Spiritual Life Center advises students to avoid church-shopping mentality

By Grace Gaddy

As the academic school year takes off, one point on the to-do list for many incoming Baylor students includes finding a local church, a task often known to stir up anxious thoughts.

But church hopping, as many refer to the mission of exploring and trying out various congregations, need not be an intimidating or prolonged experience, according to members of the Baylor Spiritual Life staff.

Jared Slack, pastoral resident in worship at the Bobo Spiritual Life Center, said he always encourages students to “hop away” their first semester.

“Go to different places, experience different churches and allow yourself to go to a place where you don’t know anybody, but just try it out,” Slack said.

Students should explore with humility and pray throughout the whole process, he said, noting that the key rests in a willingness to serve and get involved, not “just be a spectator.”

“You have to be part of the creation,” Slack said. “You have gifts and talents that you have to offer this church, this community that you’re going to be journeying with over the next four years of your life. Don’t keep those gifts to yourself — pour them into the church that you find yourself in, and go to some place where you can be used to do good things in that community.”

Ryan Richardson, associate chaplain and director of worship, said that church-hoppers often go about it with the wrong mindset.

“We tend to approach church like we approach the movies, which is, ‘Hey, there’s a really entertaining place to go!’” he said. “In that, how many people go to movies by themselves? Very few. So you typically go with a bunch of friends, and that’s fine, nothing wrong with that, but you go to the movie that you really want to see, so you go to this church that’s really self-gratifying.”

Richardson said this proves detrimental in the long run, as students hope to be served instead of to serve.

“All you do is sit there in your chair, and you watch what’s happening on the screen, and you’re never personally effective one way or the other,” he said.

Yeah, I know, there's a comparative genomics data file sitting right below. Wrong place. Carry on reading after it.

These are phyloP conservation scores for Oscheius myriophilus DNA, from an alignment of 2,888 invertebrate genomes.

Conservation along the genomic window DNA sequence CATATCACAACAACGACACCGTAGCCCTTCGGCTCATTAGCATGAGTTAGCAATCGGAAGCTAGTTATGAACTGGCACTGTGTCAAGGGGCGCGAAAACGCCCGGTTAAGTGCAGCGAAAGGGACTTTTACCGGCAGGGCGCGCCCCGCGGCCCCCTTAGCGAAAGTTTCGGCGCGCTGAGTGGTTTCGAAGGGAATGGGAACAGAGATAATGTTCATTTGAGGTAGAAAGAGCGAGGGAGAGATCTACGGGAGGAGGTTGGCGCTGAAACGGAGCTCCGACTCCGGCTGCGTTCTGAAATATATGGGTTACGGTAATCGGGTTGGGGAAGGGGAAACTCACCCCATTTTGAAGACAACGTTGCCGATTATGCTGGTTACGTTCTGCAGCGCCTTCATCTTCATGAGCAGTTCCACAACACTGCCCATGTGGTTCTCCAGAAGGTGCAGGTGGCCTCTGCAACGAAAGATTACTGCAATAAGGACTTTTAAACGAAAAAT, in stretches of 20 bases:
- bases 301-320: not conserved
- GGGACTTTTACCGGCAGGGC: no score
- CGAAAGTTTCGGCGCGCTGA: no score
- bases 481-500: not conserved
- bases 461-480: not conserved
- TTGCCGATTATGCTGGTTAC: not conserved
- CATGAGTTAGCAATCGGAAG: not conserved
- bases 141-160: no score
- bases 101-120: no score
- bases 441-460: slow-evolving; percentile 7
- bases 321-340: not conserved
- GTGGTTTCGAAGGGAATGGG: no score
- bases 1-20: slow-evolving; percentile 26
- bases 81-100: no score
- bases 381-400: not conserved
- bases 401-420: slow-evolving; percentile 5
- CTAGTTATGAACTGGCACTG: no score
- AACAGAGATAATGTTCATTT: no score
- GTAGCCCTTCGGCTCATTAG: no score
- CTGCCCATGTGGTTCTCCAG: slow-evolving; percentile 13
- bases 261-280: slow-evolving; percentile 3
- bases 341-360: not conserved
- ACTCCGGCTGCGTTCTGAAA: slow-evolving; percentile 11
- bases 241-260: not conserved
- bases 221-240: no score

Slack said this approach mirrors a consumer-driven society, as church hopping becomes more like “church shopping.”

“Sometimes students look for a church in the same way they would a new outfit at the mall,” Slack said. He said students often ask themselves which church is the perfect fit that they will “look best in.”

Slack remembers asking himself in college what churches would give to him and what he could get out of them.

Such an approach opens the floor for futile exchanges of differences, Richardson said. When a church-hopper rejects a congregation simply because the “band was bad” or the pastor had a different preaching style, the consumer cycle repeats. Thus, church hopping turns into an egocentric quest centered around the person searching, Slack and Richardson said.

San Antonio senior Grace Bono said she chose a church her freshman year because of a person she was dating at the time. While she felt like the Lord still used that experience, she said this was not the best idea. A student should make a personal decision and go where they feel they can experience the greatest growth — not based on friends’ choices, she said.

“Don’t spend a whole year trying to find a church for your friends,” she said.

Matt Andrews, ministry associate for worship and a student at George W. Truett Theological Seminary, said a student looking for a local church must listen to the Holy Spirit’s leading.

God may be calling them to a church that fits outside of what they had envisioned and may or may not have a college ministry, he said.

At some point, students need to make a choice and stay committed, Richardson, Slack and Andrews said.

Andrews said he imagined God might tell the habitual church-hopping student, “Just choose one. I didn’t call you to church-hop all four years.”